The Beav according to Beav

Still crazy after all these years.

Friday, May 29, 2009

Sherpa, Part 2

When we left our hero, he had failed on Tuesday...

The very next Monday, we set out again. Amanda was too tired to join us, but JoAnnie grabbed her spot on the roster. Again, I asked lots of people, but we hit the by now obligatory 3-person set: Dana, JoAnnie, and me. We hit the subway and ride it up to Seoul and to the Namsan Traditional Village. We wander around looking at all the traditional stuff, try out traditional outfits, cut-out-head style. We see some lucky posts and a princess's palanquin (really small...imagine "the box" in a rural prison on sticks so two people can carry you around in it). We marvel at the swing - not because it swings, but because it was used so that girls could see outside the village every now and then. JoAnnie manages to make the Traditional Korean top (or dredel) spin with its little launcher thing.

We make our way over to the National Palace. Not surprisingly, it is several times bigger than the village. But it is laid out in a similar fashion. Sprawled out over the countryside - building in courtyard which abuts another courtyard that holds another building. Each building holds one to three rooms, usually. That construction style intrigues me. Why so spread out? I mean, yeah, it's grand and impressive, but you can't go from room to room without going outside. If it's cold and rainy, do you just stay in your bedroom? I loved this pagoda (or whatever they call it here) out in the middle of the pond. It looks so peaceful, I just want to go out there and meditate for a while. Unfortunately, we are not allowed out there. I also enjoyed the juxtaposition of this shot of the ancient gate (from inside) placed next to the modern city outside. Ancient, colorful wood and new, grey cement and steel.

After our visit to the palace, we are getting hungry, so we head out the gate, turn left, and wander. This takes us into a neighborhood I can only describe as Korean Soho. All the storefronts are arty, trendy, kitschy, and expensive. We eventually decide on a place (mostly on the basis of "I'm not walking anymore.") We get a very traditional-style dinner, and JoAnnie enjoys much more of it than Dana does. After dinner, we go two doors down to a coffee/dessert shop, they get some of the most scrumptious desserts I've ever seen, and I get a 5500 Won can of Coke (yeah, that's like $4.50 - like I said: Soho). After we finish there, we find our way back to the subway and back to Songtan. We get out of the station about 25-30 minutes before curfew and there are NO cabs. Uh-oh. Dana lives right around the corner, so she meanders in that direction. JoAnnie and I strap the backpacks on properly and proceed to run about 1/2 the way, where we find a cab to take us to the gate.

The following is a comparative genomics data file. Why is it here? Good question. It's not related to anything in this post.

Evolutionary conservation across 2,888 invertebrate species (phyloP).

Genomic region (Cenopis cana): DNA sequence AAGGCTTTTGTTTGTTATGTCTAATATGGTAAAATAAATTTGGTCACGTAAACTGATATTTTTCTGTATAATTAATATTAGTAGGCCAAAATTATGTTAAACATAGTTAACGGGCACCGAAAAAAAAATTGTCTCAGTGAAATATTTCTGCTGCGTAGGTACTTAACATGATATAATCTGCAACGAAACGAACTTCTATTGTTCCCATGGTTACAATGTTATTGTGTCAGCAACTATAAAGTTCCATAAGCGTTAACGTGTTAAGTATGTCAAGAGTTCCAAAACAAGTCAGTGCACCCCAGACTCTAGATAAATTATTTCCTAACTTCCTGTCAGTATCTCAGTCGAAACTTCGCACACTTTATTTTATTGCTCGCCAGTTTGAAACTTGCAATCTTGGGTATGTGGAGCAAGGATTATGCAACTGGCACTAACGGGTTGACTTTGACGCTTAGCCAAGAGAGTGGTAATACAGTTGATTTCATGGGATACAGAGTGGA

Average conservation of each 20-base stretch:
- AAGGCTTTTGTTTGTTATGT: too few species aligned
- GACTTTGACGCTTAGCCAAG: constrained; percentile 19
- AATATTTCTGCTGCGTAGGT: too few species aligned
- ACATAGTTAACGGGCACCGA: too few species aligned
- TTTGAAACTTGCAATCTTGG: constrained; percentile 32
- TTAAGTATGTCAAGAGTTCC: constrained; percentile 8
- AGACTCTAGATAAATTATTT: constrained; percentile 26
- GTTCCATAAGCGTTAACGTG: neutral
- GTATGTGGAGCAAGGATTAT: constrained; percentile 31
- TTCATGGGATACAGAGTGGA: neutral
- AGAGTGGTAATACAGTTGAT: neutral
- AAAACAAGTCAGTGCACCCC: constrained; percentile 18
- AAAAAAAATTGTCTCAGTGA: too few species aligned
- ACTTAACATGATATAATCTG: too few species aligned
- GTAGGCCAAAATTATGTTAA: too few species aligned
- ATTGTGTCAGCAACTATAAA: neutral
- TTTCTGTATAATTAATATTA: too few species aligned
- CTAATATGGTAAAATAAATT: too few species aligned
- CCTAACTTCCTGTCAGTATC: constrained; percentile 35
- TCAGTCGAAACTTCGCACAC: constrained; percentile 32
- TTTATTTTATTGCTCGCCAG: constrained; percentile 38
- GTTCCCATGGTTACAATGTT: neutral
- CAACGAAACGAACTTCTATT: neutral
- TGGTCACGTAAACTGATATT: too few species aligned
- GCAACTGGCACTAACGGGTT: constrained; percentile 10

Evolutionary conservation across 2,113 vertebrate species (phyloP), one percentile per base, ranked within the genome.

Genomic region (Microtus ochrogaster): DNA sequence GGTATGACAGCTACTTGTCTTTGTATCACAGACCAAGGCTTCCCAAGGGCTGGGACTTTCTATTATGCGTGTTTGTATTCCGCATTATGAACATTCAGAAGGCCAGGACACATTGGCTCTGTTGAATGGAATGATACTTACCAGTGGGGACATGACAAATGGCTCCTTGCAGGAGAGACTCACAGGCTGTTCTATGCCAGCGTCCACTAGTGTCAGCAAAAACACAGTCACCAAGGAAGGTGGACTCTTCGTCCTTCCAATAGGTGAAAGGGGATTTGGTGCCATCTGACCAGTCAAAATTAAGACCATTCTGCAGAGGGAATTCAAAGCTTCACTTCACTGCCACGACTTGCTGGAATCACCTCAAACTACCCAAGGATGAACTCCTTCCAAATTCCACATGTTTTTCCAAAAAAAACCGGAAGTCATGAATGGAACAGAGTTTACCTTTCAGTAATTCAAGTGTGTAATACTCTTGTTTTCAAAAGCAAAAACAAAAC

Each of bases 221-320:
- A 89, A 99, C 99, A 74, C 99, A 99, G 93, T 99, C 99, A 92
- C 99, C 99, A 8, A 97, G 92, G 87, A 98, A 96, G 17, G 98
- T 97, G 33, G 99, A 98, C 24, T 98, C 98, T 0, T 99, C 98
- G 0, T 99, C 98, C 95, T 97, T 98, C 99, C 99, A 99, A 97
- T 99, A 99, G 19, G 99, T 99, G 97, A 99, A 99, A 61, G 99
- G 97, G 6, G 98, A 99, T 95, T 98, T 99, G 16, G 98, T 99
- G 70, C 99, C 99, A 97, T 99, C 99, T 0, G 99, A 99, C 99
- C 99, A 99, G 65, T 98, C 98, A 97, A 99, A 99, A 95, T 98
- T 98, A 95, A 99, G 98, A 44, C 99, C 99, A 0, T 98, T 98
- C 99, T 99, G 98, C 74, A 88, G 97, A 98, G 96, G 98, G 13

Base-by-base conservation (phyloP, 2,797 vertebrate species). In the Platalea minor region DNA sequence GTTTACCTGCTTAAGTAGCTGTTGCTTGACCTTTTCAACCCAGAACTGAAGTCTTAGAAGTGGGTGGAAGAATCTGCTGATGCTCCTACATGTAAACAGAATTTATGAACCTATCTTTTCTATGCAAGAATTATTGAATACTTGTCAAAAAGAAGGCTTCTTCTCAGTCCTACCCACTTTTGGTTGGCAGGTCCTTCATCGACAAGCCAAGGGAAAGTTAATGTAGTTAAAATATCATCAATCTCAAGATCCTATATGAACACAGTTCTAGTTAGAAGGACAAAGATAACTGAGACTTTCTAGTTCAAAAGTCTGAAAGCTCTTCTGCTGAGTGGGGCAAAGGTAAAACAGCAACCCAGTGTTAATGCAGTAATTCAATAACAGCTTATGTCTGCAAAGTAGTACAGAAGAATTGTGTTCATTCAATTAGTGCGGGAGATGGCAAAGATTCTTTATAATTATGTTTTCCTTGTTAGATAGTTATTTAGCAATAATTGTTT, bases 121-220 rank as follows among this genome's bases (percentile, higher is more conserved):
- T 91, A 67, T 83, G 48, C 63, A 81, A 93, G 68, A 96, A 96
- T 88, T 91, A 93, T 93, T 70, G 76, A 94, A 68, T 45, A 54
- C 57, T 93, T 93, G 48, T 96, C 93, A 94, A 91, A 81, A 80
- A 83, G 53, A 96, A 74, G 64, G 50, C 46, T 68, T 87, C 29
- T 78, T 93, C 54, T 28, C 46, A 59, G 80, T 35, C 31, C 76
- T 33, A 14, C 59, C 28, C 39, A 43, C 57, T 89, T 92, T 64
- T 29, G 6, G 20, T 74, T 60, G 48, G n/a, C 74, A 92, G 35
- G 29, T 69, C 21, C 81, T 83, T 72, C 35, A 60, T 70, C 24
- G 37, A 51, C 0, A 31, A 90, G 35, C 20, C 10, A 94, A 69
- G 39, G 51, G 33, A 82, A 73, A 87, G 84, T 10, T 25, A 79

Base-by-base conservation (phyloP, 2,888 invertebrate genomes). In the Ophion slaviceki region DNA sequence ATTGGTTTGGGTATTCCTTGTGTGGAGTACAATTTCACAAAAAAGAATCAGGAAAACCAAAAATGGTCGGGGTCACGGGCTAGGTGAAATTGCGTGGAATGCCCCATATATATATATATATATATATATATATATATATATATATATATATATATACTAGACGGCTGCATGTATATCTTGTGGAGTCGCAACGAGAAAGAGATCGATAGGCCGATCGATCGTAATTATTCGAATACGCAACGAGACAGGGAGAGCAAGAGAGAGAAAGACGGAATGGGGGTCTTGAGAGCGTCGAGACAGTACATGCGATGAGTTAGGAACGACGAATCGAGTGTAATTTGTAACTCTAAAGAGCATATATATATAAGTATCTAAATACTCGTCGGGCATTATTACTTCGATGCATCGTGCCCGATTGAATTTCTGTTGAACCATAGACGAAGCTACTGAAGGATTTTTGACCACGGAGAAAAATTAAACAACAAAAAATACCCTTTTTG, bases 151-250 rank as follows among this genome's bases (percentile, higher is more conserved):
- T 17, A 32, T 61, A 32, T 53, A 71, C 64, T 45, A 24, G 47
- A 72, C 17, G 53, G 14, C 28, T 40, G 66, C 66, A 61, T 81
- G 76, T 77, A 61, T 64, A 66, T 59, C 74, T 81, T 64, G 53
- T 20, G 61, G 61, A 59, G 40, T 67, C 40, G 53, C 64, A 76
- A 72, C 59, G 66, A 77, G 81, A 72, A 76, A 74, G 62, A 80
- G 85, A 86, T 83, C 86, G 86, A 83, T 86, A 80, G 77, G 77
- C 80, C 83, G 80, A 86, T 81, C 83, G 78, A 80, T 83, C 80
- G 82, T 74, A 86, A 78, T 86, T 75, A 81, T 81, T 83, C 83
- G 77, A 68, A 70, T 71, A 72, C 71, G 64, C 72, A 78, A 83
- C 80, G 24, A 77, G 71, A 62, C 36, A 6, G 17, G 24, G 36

All in all, a fine day.

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Saturday, May 23, 2009

Where's my Sherpa?

This is the story of two Seoul trips. One of them on a Tuesday, filled with disbelief and mocking laughter; the other on a Monday with redemption and still a little mocking laughter. Both of them full of fun.

A few weeks ago, in the middle of a conversation, one of my friends remarked that she had not yet been to Namsan Tower (or Seoul Tower to the tourists). I decreed that this would not stand, and thus was born Seoul Expedition. In the ensuing days until break, I invited half my flight and some people from elsewhere to join us. Tuesday rolled around; I arrived at the prescribed time at the prescribed place. There were two entire people there to meet me. Ok...we roll on to the train station. Our plan is to check out the Namsan Traditional Village and then cruise on over to Namsan Tower to catch it at or after sunset (they light it up and it looks gorgeous). We arrive at the appropriate stop and spin around a couple times to find the traditional village...closed. Closed on Tuesdays. What? [take picture of sign]

's not late enough to run to the tower...[consult subway map for info]...hey, a National Palace is a few stops up and a few stops over. Cool. Let's roll. We arrive, walk out of the subway right at the gate...which is closed. Every Tuesday. Dude. You've got to be kidding! [take another picture of sign] Well, this National Palace Museum right next to us appears to be open. We can run a trip through there. Rock.We enjoy the museum and laugh uproariously at me for picking "Fail Tuesday" for our excursion. The sun begins to sink; we've seen what there is to see at the museum. We stroll out of the museum, down into the subway, and a few stops up and over. We climb to the surface and find a cab to Namsan Tower. There, we ride the cable car to the top of the hill. After climbing even more stairs, we arrive at the base of the tower, where there is a Teddy Bear Museum, a few little shops, a restaurant, an outlook, and thousands of padlocks on the chain link fence.